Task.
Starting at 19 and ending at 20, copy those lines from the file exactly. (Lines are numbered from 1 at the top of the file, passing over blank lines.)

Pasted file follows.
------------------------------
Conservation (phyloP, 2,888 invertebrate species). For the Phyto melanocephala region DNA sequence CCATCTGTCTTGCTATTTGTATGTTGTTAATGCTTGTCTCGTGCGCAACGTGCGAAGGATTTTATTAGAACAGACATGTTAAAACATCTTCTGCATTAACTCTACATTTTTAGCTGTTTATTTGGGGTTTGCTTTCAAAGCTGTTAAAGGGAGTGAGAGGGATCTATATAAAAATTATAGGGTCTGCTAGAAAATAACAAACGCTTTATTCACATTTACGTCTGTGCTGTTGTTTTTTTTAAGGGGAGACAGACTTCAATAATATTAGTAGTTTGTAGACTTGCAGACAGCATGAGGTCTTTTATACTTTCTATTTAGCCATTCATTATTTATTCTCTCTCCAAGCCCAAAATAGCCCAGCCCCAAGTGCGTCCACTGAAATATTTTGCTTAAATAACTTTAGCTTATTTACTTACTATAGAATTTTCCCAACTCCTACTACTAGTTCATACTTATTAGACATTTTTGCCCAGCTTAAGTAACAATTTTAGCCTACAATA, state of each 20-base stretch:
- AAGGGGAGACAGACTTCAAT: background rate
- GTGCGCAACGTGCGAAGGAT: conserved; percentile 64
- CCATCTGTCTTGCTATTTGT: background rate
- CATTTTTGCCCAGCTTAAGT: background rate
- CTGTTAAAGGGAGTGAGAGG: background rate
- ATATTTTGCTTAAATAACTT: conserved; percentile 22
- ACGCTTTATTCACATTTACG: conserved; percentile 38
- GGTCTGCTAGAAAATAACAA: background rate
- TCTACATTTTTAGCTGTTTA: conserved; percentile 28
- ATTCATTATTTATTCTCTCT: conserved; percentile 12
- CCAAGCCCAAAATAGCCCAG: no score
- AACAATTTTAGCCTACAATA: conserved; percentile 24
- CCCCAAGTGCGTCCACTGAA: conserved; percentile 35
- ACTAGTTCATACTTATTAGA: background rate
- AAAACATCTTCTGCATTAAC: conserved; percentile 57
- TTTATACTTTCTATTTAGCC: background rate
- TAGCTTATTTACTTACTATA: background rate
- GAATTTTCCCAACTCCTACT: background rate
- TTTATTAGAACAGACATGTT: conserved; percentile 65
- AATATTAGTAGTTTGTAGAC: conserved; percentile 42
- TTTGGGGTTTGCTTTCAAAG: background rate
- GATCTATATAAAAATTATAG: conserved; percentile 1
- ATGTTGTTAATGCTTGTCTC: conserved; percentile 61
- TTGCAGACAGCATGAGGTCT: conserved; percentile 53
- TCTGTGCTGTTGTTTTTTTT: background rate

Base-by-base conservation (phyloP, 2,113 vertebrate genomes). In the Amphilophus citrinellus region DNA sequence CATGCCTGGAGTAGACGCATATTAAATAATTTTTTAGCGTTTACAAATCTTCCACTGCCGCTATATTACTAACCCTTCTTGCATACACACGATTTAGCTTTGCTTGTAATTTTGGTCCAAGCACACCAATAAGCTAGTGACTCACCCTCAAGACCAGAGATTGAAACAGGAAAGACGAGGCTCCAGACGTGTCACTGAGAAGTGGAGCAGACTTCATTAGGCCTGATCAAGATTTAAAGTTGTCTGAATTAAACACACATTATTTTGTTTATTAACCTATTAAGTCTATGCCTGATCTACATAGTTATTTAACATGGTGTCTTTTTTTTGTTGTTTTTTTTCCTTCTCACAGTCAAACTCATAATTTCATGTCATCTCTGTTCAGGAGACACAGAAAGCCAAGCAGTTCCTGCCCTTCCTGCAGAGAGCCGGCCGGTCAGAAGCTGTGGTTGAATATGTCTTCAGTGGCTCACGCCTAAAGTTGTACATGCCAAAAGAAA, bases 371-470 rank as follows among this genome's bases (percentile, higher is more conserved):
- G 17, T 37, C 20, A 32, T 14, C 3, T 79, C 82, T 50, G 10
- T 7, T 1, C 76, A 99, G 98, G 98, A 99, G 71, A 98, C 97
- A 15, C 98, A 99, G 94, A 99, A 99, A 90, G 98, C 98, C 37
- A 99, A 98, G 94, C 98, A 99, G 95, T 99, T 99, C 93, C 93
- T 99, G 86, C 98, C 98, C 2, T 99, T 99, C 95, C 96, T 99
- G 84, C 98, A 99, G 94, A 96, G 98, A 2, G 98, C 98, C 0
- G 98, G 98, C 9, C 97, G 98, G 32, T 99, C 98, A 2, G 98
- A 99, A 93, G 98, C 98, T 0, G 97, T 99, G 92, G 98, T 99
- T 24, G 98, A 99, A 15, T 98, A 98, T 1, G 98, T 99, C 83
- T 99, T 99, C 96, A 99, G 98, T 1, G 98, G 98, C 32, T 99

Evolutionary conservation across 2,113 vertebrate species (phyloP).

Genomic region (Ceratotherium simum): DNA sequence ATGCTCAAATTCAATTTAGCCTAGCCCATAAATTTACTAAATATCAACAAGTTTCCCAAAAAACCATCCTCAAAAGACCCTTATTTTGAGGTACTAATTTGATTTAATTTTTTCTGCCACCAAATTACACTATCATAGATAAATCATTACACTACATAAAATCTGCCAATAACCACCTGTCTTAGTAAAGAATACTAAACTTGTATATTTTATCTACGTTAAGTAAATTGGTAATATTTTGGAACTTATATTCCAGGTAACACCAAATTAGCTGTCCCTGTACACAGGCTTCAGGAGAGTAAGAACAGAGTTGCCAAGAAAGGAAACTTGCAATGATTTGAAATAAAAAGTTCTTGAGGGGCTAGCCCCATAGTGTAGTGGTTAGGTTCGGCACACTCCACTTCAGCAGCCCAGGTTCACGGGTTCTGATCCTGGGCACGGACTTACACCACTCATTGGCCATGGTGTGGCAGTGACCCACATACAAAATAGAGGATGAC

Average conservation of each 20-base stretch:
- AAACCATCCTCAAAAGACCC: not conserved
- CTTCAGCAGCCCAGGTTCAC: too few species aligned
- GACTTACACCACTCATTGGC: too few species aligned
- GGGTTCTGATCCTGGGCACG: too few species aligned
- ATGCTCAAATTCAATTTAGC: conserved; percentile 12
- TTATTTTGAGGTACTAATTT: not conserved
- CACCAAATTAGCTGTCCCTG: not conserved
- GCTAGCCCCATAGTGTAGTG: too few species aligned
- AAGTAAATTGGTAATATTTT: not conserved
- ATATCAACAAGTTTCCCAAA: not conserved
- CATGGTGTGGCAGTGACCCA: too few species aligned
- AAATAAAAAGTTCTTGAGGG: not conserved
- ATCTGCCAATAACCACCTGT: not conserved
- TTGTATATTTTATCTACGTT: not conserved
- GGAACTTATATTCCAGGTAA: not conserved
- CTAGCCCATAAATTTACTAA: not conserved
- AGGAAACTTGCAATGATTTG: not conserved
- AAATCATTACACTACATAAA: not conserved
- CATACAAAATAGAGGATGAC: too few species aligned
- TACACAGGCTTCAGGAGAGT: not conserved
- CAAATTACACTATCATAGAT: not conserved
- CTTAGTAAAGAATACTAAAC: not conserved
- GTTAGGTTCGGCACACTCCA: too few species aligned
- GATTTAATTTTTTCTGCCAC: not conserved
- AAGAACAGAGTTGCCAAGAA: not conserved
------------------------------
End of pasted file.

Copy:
- GAATTTTCCCAACTCCTACT: background rate
- TTTATTAGAACAGACATGTT: conserved; percentile 65